School: Stonetown, Louth (roll number 16431)

Stonetown Lower, Co. Louth
P. Ó Dubháin

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Resolution: Low | High
Rural Economics of Other Generations 1855-1890

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The Schools’ Collection, Volume 0668, Page 295

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The payment of the rent to the Landlord, overshadowed every other consideration. In the case of my grandfather, it amounted to about £2-10 per Irish acre. This rate was pretty general in this district. Stonetown was on Clive's Estate. Tully was on Arthur Hamill's, (?) and Killanny was called the College Estate, as it belonged to Trinity College. The rent was always lower there than here.

The devices adopted by the tenants to help to pay their crushing rent were many. In those days there was no railway to Carrickmacross, and some of the farmers used to earn money by carting stuff from Dundalk to Carrickmacross and Baileborough, and carting pigs and such animals from there to Dundalk. Three shillings a ton could be got for carting coal from Dundalk to Louth. Pat Hoey of Ravanny used to walk out to Carrickmacross in Summer, to work at cleaning the street. Every night, after walking home, he would spend some hours carrying out turf in bags to his "pass" from where it was clamped, in order that a cart could take it. Then he had arranged with a neighbour to cart it home for him. So he had to "back" out enough every night that would keep the cart going the next day, snatch a few hours sleep, and then walk out to Carrickmacross next morning.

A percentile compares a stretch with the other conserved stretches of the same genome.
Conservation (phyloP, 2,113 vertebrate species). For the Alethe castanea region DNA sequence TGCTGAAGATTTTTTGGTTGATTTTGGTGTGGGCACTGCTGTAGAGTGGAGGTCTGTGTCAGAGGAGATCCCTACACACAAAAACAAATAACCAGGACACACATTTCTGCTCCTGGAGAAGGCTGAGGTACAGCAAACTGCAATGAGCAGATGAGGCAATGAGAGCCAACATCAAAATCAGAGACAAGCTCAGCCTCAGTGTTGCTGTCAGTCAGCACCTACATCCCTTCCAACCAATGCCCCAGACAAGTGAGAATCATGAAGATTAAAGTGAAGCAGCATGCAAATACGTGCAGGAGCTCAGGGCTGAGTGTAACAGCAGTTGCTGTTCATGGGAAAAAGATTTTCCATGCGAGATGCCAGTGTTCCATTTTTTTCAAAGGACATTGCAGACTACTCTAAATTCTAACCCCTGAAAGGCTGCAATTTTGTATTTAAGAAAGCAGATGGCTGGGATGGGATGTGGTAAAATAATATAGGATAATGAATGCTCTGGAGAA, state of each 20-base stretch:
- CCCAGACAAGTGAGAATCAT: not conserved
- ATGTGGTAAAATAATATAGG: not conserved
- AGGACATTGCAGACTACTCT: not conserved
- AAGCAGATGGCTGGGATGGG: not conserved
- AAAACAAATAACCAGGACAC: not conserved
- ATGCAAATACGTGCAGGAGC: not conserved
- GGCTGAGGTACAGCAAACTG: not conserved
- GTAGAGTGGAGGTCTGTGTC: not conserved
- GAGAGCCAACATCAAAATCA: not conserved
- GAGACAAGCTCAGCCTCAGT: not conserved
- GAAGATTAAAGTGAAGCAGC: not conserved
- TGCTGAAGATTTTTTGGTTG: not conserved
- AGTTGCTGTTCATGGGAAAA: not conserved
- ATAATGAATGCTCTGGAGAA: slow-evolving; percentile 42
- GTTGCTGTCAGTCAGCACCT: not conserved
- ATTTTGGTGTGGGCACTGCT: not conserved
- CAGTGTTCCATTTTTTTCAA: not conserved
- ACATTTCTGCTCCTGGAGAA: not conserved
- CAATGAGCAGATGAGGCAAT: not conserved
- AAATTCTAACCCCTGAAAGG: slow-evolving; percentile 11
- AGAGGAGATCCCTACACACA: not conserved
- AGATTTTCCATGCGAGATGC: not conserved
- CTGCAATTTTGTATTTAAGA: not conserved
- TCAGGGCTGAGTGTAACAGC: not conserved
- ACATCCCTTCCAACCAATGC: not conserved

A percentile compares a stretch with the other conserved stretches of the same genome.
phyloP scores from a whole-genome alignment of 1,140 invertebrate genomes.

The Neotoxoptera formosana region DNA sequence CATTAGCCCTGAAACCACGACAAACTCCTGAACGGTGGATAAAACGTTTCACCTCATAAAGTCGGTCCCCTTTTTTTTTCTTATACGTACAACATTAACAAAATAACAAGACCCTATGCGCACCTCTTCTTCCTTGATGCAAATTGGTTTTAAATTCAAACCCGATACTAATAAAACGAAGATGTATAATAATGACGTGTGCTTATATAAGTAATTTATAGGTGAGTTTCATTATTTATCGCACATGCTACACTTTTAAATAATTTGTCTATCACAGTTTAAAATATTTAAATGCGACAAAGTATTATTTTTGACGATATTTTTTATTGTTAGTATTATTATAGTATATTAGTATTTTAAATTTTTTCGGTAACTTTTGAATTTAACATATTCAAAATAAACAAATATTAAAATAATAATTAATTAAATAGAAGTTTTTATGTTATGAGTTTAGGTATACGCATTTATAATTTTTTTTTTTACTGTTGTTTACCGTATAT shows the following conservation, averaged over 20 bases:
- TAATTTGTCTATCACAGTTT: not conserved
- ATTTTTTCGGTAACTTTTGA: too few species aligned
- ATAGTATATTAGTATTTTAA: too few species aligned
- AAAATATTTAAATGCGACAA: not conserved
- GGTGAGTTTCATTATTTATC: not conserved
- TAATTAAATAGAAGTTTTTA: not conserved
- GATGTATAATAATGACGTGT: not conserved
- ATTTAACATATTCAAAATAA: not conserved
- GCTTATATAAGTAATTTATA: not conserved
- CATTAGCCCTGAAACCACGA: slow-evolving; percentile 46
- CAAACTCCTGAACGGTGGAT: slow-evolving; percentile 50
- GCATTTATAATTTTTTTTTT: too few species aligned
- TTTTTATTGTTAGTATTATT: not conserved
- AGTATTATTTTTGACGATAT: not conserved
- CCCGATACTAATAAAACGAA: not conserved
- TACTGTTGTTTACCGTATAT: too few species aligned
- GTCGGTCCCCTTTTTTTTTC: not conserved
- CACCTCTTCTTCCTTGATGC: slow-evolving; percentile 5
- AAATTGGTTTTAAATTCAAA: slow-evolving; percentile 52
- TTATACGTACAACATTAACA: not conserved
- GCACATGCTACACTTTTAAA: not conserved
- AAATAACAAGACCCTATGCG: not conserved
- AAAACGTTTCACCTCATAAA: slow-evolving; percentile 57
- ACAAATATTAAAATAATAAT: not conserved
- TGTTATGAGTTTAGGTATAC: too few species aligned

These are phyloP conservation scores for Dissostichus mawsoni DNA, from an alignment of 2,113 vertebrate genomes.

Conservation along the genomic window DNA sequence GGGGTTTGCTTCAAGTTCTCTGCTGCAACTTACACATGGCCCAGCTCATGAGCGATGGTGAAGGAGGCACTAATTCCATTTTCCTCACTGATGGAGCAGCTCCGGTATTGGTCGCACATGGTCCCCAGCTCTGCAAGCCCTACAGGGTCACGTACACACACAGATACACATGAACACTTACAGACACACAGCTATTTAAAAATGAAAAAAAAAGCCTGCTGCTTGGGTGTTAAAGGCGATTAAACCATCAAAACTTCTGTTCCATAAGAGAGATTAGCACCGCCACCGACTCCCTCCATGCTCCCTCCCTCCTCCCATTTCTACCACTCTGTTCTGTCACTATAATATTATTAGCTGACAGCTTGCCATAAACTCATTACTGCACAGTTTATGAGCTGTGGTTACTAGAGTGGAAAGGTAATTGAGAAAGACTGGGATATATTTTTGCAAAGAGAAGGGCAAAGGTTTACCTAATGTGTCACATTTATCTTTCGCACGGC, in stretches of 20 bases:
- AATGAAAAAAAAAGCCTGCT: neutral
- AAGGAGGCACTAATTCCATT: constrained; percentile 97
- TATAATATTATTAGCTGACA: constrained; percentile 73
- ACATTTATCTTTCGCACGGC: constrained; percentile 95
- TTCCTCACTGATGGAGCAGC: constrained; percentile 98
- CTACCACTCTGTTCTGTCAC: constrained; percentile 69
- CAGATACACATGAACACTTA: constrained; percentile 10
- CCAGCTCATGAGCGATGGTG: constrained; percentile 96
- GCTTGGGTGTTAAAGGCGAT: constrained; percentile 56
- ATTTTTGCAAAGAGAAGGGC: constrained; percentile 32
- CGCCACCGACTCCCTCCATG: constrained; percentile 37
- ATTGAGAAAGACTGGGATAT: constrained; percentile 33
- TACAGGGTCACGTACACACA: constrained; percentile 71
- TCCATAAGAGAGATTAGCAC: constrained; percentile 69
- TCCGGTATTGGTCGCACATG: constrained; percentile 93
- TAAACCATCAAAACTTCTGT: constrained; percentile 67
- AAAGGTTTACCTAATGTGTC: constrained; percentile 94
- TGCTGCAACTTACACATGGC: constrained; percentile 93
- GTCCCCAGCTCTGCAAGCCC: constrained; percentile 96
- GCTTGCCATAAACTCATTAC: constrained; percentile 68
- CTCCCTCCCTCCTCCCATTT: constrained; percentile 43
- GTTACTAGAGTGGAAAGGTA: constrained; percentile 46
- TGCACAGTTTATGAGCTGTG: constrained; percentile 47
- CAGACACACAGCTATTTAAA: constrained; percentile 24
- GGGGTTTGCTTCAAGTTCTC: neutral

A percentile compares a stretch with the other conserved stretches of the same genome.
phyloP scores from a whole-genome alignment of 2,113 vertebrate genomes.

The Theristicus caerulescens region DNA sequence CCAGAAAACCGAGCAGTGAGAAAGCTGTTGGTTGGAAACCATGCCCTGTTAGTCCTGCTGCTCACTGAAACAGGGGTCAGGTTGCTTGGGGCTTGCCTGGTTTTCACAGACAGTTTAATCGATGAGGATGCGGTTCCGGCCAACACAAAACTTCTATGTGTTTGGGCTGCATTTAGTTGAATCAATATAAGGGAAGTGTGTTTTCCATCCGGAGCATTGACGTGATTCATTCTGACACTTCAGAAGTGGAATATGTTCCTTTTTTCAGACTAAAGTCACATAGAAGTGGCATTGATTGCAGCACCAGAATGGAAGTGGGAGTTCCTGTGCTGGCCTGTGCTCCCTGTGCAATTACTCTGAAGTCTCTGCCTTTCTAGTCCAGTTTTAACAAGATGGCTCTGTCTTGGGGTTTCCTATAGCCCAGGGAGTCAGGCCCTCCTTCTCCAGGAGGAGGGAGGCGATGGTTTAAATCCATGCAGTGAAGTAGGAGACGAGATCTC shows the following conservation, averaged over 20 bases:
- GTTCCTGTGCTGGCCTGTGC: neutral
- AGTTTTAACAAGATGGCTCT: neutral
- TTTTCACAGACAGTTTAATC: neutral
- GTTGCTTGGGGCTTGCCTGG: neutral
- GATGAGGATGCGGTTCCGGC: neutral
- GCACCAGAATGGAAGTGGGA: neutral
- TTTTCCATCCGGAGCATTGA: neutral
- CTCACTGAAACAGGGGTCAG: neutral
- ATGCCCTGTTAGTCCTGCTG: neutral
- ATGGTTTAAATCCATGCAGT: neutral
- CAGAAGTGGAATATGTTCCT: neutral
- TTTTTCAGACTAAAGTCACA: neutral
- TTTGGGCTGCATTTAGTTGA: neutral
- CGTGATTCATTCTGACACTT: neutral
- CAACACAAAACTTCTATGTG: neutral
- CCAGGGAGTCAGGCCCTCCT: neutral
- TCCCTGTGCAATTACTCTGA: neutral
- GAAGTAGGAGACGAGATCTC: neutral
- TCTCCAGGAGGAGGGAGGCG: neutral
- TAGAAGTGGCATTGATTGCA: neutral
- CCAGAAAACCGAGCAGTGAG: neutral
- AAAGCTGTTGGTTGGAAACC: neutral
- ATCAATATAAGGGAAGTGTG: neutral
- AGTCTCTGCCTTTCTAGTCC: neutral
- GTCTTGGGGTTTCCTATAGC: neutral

His neighbour, James Mathews of Ravanny, had an easier means of adding to his income. In the old days of Parliamentary corruption, before the advent of Isaac Butt, every seat in Parliament would be contested by Whig or Tory candidates for whom the people

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Pat Murphy
Stonetown Lower, Co. Louth